Judith Lang Zaimont: Piano Trio No.1

‘Russian Summer’


Commissioned for the Tenth Anniversary of the Skaneateles Festival in 1989, Judith Lang Zaimont’s First Piano Trio is a gripping exploration of sound, timbre and texture. Often inspired by the laws of impressionism, Zaimont’s First Piano Trio displays her wonderful sense of style and nuanced writing. 


The Music

Nicknamed ‘Russian Summer’, Zaimont’s spellbinding style speaks for itself.


Movement I – Nocturne

The opening movement opens with a sensitive theme from the strings as the piano accompanies with a glistening theme. Zaimont’s handling of the content here is sensitive and it creates some very special moments of music. The hushed tones and use of mutes at times creates a dampened sound that ironically resonates within the ensemble. Growing into some larger moments where the dynamics are raised and tensions run high offer a new side of Zaimont’s style. Carefully developed and showcasing some effective sonorities, the opening movement is a fantastic opener for this trio.


Movement II – Romp

Opening gently with the piano and violin, Romp soon gets going when the cello joins in. The skittish nature of this movement is exciting and creates a controlled chaos feeling. Intricate ensemble work makes the music sparkle as Zaimont showcases intricate writing and an effective use of harmony. The trio are thrust into this fast tempo and paired with Zaimont’s cheeky melodic writing, creates such a fun atmosphere. A slow central section stops the trio in their tracks as the music reminisces to the Nocturne. For the final 2 minutes or so the trio slowly builds traction again until the final few bars explode with colour to conclude this unique trio.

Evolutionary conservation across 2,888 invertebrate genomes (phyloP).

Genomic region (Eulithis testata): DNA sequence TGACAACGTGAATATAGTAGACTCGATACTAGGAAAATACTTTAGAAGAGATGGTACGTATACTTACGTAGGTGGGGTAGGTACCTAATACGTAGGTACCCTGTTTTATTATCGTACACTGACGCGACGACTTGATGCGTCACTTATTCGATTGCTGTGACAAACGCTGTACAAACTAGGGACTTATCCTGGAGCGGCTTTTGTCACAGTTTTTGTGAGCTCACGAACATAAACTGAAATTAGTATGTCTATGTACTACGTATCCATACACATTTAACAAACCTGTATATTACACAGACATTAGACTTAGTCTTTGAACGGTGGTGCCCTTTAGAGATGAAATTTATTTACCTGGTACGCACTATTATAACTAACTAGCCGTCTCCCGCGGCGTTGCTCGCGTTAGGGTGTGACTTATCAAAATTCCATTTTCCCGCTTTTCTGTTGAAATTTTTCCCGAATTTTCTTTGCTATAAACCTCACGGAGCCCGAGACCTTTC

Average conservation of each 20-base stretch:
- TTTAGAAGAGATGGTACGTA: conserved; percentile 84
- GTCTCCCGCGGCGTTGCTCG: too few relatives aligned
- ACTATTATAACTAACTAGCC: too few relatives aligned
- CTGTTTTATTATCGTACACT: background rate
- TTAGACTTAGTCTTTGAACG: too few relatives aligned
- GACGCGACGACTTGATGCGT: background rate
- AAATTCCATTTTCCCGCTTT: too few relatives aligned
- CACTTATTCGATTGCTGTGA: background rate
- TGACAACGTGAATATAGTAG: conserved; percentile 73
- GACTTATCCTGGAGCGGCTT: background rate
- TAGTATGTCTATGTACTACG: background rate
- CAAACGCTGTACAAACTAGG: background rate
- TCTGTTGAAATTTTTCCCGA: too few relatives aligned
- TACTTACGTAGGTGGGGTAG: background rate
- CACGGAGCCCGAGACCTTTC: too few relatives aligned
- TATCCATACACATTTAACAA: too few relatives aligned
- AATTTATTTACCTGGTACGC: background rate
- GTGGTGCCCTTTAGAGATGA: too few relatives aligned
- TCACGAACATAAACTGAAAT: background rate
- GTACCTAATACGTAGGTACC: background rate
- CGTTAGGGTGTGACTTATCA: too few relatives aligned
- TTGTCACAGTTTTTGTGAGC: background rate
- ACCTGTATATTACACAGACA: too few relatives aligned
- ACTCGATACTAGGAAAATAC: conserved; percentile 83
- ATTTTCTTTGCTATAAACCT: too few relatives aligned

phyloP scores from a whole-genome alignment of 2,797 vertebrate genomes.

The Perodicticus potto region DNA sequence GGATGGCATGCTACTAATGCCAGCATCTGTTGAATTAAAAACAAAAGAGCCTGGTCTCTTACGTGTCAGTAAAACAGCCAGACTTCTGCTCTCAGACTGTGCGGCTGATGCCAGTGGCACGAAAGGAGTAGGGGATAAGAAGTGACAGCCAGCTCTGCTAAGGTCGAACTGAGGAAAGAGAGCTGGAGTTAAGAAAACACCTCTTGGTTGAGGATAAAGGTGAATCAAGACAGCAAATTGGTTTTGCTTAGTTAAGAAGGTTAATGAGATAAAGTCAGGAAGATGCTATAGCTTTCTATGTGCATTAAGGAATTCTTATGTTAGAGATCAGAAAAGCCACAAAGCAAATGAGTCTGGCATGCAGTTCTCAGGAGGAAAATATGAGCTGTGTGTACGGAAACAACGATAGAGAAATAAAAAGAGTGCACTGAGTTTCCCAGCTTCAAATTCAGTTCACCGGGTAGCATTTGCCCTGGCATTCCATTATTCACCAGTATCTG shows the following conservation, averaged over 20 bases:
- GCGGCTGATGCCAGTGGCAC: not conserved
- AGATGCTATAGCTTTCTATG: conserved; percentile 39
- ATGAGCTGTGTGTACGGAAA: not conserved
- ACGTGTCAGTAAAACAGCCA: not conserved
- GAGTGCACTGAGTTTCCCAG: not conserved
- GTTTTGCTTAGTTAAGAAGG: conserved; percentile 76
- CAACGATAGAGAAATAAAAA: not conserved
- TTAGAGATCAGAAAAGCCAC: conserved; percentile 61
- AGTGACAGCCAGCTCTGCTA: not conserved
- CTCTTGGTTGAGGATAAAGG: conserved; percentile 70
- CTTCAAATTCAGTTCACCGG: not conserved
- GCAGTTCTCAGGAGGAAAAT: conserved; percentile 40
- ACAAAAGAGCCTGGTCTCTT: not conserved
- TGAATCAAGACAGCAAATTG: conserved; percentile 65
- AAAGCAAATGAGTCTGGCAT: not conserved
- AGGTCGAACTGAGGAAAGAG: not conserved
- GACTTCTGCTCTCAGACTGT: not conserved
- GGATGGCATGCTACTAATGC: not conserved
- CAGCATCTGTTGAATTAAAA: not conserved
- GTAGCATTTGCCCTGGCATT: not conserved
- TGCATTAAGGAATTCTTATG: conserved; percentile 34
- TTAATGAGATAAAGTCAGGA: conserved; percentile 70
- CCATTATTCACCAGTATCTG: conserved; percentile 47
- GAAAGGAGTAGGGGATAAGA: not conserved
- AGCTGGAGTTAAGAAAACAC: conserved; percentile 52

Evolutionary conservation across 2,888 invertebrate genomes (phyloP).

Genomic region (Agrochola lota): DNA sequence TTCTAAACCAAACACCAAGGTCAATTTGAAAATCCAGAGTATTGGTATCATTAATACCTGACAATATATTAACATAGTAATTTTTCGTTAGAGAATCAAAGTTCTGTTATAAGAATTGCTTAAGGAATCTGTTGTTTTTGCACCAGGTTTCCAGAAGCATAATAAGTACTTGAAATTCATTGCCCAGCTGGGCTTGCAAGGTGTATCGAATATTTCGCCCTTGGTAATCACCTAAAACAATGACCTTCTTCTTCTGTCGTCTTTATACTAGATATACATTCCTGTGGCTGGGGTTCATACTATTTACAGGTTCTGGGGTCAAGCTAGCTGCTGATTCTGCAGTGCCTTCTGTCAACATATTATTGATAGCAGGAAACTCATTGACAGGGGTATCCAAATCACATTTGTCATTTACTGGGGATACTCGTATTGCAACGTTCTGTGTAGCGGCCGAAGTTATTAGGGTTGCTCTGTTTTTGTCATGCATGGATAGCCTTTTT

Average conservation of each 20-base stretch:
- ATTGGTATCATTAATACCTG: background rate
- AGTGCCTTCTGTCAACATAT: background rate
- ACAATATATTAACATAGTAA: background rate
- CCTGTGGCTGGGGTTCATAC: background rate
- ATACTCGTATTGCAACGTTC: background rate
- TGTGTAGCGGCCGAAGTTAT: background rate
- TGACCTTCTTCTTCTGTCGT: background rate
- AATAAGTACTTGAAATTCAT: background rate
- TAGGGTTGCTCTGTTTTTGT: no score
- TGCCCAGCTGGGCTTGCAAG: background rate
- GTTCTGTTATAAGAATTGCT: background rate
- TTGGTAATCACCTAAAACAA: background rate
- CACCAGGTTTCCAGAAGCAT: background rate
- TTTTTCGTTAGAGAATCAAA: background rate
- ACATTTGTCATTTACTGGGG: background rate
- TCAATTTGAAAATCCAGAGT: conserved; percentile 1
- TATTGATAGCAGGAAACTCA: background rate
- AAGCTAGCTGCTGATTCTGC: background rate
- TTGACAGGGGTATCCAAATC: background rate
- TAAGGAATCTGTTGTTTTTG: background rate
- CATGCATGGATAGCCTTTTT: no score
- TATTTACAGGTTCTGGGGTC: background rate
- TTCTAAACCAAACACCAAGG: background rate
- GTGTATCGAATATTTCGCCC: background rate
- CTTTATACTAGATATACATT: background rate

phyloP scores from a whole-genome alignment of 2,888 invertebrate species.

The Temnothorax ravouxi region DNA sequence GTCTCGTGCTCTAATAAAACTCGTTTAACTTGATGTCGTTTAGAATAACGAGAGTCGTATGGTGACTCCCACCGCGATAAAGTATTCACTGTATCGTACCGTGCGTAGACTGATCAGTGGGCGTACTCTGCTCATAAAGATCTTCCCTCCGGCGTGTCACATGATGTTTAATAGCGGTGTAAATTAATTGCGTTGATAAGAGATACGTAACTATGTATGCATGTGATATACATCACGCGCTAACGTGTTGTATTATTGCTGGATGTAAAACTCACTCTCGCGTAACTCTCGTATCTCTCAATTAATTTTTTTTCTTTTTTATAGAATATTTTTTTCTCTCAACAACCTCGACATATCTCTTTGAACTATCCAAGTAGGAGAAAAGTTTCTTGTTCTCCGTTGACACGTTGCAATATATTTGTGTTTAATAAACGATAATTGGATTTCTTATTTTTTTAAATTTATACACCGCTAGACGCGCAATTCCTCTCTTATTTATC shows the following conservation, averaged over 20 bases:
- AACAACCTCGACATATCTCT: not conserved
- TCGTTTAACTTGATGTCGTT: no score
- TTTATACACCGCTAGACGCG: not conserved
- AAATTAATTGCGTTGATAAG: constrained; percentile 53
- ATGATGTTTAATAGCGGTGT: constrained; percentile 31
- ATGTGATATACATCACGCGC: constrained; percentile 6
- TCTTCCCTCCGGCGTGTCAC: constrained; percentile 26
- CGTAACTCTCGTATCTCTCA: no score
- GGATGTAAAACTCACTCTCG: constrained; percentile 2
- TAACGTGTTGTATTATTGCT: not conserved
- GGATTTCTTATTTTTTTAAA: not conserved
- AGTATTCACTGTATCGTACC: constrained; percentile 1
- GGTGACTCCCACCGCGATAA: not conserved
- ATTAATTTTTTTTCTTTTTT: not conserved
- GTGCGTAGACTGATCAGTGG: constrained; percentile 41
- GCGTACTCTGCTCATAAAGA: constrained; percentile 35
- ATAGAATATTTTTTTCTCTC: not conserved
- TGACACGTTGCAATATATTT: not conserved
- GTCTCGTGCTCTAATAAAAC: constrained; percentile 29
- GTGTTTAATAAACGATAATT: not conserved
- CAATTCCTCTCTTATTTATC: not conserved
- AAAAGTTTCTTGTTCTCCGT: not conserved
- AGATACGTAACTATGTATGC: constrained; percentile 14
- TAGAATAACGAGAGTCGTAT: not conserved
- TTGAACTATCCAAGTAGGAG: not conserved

Ⓒ Alex Burns 

Happy Reading!

Image Source


You might also enjoy… Boris Tchaikovsky: Piano Trio in B minor


Recommended Recordings:

1 Comment

Judith L. Zaimont · 3rd November 2021 at 4:54 pm

Please note that my Piano Trio No. 1 ‘Russian Summer’ is actually a 3-movment work, but often only mvts. 2 and 3 are performed as a separate and complete unit. — And thank you for your comments on this music,
— Judith Lang Zaimont / http://www.judithzaimont.com

Leave a Reply

Your email address will not be published. Required fields are marked *